Guest author Jennifer Cook reflects on Pride Month in NYC. You can follow her blog and experience her photography at Jen Cook Yoga.
Pride month might be one of my most favorite times of the year, especially here in New York City. Starting June 1, rainbow flags cascade down the doors and windows of nearly every building, weekends are filled with various events, marches and parties – culminating in a citywide parade the final Sunday of the month. White crosswalks turn into celebratory rainbow crosswalks. Storefronts are covered in brightly colored balloons. Fifth Avenue becomes the city’s largest all-day night club. Couples dance and kiss and cry in front of the Stonewall Inn. Children laugh and march and wave pride flags alongside their parents. The sheer amount of love and joy, in a city that is (let’s be honest) rarely associated with either, is incredible.
Bringing people together
I do not identify as gay, queer or trans, but I do identify as an ally. I think it is this coming together of all ends of the spectrum that make Pride such a magical thing. I truly cannot think of any other time of year or any other event that brings so many different people together. And not out of hatred or spite or fear. It’s out of love. After all, that’s what this is all about right? The opportunity to love whomever, without fear of judgment or discrimination. Perhaps it’s just me, but watching the joy that exudes from people being themselves, being unafraid of being themselves, loving each other, loving everyone – watching this it is almost impossible for me to understand where any opposition to gay rights and marriage equality comes from.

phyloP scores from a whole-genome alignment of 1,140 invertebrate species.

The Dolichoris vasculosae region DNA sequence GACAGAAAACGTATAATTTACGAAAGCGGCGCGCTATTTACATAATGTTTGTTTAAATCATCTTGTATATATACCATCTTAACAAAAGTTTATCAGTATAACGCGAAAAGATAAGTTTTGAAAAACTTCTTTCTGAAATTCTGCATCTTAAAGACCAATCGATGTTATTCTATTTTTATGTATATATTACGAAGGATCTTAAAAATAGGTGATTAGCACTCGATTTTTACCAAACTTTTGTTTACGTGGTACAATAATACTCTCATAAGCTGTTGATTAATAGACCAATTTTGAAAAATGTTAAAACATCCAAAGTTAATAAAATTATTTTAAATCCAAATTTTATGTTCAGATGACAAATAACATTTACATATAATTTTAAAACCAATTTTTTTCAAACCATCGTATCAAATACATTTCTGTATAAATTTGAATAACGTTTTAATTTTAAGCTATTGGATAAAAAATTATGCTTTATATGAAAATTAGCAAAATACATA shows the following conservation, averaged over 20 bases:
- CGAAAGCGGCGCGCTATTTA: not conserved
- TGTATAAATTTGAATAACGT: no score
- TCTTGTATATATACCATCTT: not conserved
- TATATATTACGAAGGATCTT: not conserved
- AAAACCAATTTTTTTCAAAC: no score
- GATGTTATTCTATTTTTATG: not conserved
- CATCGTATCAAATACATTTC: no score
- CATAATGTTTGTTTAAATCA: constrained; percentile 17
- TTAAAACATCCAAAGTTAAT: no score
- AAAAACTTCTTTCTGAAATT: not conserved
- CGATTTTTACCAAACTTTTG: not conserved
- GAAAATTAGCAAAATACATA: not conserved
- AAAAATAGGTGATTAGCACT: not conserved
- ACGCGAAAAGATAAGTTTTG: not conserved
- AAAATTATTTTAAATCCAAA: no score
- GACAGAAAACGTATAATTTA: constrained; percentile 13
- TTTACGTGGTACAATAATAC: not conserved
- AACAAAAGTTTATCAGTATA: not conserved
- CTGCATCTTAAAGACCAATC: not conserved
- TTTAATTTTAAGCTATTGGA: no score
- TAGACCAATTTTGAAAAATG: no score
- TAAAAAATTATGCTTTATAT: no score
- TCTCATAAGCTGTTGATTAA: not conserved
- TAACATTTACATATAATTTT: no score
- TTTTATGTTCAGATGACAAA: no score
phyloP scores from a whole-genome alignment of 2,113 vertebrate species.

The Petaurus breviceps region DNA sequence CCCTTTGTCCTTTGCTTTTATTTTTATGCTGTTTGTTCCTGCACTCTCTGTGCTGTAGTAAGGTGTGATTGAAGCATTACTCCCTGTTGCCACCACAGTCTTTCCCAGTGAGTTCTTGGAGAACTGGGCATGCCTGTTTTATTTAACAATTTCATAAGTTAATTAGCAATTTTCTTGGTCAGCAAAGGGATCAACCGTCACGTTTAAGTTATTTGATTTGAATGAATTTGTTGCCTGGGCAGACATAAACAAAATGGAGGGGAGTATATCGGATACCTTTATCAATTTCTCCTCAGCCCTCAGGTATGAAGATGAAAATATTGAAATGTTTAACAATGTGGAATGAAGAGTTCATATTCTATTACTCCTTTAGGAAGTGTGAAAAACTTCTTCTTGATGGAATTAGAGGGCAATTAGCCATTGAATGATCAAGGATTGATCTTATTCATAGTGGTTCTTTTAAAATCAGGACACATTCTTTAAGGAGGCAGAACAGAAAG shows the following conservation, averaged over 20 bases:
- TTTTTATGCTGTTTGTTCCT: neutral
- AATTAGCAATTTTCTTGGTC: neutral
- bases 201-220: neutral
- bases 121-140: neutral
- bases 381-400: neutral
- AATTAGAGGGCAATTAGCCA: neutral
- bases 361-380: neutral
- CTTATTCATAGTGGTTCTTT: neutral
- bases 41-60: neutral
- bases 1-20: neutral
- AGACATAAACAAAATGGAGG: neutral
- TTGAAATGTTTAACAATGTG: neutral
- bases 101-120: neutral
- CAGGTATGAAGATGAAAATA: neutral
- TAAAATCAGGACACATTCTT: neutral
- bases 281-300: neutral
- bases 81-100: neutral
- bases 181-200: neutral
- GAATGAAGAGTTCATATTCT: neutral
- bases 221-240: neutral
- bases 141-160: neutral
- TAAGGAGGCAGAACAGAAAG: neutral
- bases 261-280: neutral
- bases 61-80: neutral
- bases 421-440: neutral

For me, personally, this feels like a basic human right – to be able to love.
I suppose I’m lucky – I have great parents that have always supported this, told me that love is love, and that love is one of the most powerful things in life. It breaks my heart to think that anyone is excluded from the ability to love openly and without fear.
And I know that we have a long way to go.
Although a celebration of all that’s been accomplished, Pride also serves as a reminder of what is still needed to be done. Again, I’m lucky – I live in New York, in a place that has almost always been proudly progressive, amongst others that share the same views – but I know this isn’t the case everywhere. Pride, in all it’s flamboyant, celebratory glory, reminds us that the fight isn’t over, that really, it is just beginning.
So, to the LGBTQ community: we’re with you. We love you. We celebrate Pride and dance and march alongside you to show solidarity. We don our rainbow flags because we’re proud to be next to you. We might not experience the same things that you do, the same challenges that you might face in your daily life, but we feel you. We’re there for you, and we won’t stop fighting for you.